T Nation

Sumo Instead of Conventional

I’ve been working on my conventional technique and it’s not really coming along. I keep extending my knee’s before I should…I’m lifting my hips/butt before any weight moves etc. I don’t really want to injure myself or just keep doing this until it’s such a bad habit where it’ll be even harder to fix.

So I was wondering…is it alright to do sumo deadlifts from an athletic standpoint and for lower-back etc. stick hard with stiff legs, romanians, GM’s etc?

I will be working with 135 conventional deadlift to practice form until it gets right, but until then will sumo deads, and after that for assistance (stiff legs, gm’s, frontSQ etc.) this will give me a strong base, and will probably allow me to pull quite a bit when I get the conventional form down pat.
What do you all think?
I’m assuming the sumo deadlifts can only help also…with the hips for kicking, hips for squatting etc.

Sumo is more legs, less lower back. There’s nothing wrong with it. Not sure what your routine looks like, but on an upper/lower split you could do squats and speed deadlifts one day and sumo deadlifts the other day.

your never going to learn good form with 135lbs. the second you go back to whatever weights you are using now, they will be heavy and your form is going to go to shit.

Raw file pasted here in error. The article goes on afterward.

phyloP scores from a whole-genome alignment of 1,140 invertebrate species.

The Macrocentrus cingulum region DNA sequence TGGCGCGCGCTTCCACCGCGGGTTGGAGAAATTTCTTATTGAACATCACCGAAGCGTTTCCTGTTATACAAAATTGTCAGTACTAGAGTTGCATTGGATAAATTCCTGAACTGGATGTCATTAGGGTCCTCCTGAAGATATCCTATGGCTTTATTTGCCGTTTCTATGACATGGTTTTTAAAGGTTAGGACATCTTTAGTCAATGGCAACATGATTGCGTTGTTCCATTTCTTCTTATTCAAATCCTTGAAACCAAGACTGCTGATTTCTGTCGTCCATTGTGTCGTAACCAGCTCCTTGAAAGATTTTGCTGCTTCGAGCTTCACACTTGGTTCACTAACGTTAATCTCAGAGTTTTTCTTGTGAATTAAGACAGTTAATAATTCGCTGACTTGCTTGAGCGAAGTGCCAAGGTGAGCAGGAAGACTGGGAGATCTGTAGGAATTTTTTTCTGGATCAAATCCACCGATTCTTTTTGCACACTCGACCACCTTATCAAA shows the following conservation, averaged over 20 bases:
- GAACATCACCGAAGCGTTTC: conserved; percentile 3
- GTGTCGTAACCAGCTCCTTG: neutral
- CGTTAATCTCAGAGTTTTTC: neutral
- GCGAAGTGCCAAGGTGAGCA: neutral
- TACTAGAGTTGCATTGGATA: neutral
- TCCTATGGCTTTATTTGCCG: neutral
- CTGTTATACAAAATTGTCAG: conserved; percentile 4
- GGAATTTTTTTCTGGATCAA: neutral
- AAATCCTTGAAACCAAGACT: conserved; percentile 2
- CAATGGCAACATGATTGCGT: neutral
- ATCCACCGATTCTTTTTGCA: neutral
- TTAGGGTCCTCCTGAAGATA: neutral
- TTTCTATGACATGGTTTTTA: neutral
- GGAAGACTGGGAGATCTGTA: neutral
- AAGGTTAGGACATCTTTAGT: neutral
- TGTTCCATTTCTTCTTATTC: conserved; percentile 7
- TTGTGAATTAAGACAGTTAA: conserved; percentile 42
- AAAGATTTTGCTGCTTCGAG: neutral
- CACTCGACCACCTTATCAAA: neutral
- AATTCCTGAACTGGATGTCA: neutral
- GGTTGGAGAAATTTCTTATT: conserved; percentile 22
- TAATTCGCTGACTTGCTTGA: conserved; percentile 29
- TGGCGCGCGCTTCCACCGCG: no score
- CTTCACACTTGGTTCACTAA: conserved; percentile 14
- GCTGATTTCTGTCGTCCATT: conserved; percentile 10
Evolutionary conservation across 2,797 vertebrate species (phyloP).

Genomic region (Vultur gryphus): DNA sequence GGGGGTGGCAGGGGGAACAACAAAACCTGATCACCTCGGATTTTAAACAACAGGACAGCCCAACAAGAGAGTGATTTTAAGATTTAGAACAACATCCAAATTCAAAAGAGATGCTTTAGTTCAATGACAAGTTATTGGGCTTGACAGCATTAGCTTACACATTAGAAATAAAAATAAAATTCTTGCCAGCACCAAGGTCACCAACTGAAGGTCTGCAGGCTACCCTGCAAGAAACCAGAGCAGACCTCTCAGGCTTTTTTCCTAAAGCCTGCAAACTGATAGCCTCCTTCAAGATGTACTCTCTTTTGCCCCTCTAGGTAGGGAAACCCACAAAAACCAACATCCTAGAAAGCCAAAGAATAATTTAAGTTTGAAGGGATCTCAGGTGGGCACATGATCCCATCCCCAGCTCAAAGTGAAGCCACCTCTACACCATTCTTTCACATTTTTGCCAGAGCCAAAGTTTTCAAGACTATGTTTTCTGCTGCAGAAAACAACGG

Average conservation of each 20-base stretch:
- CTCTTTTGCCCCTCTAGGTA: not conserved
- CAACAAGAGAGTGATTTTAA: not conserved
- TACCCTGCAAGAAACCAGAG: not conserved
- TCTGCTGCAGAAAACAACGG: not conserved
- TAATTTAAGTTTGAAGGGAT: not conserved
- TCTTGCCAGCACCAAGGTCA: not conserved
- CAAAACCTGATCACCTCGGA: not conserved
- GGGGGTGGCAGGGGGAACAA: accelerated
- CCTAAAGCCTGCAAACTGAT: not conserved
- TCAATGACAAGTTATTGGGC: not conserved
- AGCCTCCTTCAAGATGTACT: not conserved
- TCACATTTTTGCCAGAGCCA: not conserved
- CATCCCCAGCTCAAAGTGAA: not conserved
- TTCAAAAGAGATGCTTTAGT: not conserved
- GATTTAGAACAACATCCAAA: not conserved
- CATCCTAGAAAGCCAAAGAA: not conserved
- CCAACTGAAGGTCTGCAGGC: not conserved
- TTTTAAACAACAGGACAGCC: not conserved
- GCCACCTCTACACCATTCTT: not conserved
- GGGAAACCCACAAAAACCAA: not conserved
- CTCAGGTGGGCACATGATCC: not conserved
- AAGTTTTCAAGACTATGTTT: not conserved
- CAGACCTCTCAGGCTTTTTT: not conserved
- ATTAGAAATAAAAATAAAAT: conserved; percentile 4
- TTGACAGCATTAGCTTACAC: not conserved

post a vid of your deadlift. Sounds like you are likely trying to ‘squat’ the weight up, something very few people can effectively do. Your hips should start pretty high in a conventional deadlift. I wouldn’t worry to much about injury unless you are rounding your low back.

[quote]wfifer wrote:
Sumo is more legs, less lower back. There’s nothing wrong with it. Not sure what your routine looks like, but on an upper/lower split you could do squats and speed deadlifts one day and sumo deadlifts the other day. [/quote]

This is a pretty sexy idea. I may steal it in January.

i agree with using a heavier weight. it makes sense that the heavier the weight is the more youre going to play around with form till you find what works.